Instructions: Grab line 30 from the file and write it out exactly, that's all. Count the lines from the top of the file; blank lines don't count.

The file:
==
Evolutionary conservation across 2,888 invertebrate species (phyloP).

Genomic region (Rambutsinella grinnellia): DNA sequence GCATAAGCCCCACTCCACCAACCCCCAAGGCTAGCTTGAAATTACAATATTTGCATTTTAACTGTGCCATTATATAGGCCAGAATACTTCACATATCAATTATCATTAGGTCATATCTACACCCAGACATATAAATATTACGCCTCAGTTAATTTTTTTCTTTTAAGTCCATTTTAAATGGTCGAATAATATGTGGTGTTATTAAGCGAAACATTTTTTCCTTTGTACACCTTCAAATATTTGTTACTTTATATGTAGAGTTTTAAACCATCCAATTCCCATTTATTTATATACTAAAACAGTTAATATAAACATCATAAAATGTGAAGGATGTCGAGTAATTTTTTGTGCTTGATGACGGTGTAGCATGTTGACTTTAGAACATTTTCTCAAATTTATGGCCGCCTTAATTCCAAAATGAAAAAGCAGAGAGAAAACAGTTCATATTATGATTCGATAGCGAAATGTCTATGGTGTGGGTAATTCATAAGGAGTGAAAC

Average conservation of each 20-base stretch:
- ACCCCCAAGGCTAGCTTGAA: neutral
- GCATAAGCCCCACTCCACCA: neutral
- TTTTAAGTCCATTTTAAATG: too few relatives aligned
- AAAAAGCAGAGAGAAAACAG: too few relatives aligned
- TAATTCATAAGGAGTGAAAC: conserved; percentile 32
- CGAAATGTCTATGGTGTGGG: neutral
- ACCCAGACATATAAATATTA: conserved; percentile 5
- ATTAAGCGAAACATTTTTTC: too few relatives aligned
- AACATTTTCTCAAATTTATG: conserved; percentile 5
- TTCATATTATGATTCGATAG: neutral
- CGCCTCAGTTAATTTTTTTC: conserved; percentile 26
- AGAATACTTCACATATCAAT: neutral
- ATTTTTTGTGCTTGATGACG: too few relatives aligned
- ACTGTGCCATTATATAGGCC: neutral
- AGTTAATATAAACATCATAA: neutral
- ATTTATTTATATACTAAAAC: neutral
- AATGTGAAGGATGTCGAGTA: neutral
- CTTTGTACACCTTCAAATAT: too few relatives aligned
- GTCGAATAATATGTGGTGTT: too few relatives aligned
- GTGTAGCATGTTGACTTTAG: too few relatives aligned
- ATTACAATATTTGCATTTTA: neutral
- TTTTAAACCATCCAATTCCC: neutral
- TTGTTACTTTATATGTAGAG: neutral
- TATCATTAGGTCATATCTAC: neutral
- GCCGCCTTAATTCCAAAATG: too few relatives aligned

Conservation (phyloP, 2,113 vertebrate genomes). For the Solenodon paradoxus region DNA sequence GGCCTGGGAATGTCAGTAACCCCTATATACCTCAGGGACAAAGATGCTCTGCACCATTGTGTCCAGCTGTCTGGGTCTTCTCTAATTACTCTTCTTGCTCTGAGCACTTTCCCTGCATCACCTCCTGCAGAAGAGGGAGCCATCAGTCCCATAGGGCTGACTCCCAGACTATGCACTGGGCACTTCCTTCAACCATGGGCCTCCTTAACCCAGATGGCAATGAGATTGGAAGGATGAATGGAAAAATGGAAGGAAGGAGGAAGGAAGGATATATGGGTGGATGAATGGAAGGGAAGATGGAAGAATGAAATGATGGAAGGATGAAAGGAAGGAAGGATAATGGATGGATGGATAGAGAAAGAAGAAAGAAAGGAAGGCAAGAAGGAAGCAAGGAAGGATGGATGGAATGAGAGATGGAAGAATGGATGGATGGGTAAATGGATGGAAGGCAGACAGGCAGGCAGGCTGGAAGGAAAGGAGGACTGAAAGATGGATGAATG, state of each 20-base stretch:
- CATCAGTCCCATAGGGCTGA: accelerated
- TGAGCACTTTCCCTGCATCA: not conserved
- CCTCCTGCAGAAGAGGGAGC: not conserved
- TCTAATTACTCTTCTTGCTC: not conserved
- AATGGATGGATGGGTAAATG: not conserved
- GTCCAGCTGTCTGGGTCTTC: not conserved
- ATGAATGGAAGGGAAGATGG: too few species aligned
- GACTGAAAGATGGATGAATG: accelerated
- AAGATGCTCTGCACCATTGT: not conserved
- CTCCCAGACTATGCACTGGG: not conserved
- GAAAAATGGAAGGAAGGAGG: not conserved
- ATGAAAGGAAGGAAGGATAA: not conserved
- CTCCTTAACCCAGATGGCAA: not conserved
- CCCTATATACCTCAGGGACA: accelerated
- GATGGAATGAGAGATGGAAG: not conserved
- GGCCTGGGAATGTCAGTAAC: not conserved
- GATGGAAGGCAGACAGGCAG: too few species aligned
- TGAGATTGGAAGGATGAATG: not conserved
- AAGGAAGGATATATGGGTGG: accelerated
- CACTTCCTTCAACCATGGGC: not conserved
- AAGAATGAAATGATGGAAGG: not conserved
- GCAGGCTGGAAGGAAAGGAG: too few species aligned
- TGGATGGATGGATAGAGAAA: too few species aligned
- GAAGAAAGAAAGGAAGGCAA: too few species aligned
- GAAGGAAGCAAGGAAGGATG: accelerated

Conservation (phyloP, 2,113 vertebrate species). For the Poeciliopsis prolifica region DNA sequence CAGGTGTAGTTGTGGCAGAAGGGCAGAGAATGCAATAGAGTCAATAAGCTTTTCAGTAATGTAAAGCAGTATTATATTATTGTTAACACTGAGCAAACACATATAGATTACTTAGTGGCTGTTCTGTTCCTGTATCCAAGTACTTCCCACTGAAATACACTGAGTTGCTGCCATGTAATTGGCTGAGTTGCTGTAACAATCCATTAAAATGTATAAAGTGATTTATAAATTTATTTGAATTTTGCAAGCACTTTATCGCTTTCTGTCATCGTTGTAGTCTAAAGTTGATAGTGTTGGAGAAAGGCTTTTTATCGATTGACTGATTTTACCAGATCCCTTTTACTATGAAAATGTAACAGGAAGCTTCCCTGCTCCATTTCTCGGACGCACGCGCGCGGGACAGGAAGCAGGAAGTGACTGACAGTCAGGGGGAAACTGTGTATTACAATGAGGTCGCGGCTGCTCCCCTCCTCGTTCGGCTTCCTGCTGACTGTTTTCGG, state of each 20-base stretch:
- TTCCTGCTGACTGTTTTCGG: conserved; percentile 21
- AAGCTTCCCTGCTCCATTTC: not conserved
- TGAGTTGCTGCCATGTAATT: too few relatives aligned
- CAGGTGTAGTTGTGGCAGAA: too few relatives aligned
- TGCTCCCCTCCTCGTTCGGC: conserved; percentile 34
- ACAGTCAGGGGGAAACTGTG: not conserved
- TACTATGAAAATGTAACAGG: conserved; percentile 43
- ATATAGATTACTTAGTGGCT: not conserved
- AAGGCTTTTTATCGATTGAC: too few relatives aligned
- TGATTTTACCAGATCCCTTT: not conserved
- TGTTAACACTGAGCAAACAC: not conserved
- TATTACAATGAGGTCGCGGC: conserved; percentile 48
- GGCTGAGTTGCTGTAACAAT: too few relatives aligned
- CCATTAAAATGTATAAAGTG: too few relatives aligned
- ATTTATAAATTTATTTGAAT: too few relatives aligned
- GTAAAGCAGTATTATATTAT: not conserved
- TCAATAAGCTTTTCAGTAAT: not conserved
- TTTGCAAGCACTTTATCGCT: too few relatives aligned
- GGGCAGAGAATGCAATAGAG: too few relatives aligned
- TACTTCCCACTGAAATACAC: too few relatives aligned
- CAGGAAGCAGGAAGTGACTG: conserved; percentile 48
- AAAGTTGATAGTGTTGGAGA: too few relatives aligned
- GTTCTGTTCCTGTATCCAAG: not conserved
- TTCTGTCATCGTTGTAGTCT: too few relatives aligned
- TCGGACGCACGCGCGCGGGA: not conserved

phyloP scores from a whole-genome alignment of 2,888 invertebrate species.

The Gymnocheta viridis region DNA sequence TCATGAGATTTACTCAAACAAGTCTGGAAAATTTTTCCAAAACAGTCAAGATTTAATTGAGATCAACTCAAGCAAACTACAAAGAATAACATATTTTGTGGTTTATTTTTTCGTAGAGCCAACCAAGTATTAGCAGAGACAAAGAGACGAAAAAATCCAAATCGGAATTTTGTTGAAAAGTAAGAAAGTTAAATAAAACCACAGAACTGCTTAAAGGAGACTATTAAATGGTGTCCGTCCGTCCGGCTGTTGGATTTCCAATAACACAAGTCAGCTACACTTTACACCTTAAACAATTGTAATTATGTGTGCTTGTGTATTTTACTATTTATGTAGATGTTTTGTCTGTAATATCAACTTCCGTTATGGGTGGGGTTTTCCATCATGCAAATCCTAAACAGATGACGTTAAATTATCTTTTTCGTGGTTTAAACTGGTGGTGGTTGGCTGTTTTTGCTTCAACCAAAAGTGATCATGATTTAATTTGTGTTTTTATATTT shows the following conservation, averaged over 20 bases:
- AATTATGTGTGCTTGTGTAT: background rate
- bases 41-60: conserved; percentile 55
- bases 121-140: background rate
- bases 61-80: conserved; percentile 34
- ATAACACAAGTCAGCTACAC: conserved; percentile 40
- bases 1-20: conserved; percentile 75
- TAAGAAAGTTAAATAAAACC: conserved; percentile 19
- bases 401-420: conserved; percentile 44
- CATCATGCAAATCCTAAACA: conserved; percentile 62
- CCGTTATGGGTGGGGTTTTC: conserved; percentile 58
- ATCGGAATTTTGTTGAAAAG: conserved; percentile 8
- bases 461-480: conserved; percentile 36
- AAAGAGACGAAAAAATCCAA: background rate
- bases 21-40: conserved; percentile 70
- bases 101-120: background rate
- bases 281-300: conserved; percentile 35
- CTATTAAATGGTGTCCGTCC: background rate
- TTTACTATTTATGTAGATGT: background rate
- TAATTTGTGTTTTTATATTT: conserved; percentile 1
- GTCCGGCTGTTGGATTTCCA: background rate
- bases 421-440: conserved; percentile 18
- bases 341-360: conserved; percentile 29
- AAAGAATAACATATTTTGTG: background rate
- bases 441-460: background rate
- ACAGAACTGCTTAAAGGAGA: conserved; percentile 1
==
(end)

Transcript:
- CATCAGTCCCATAGGGCTGA: accelerated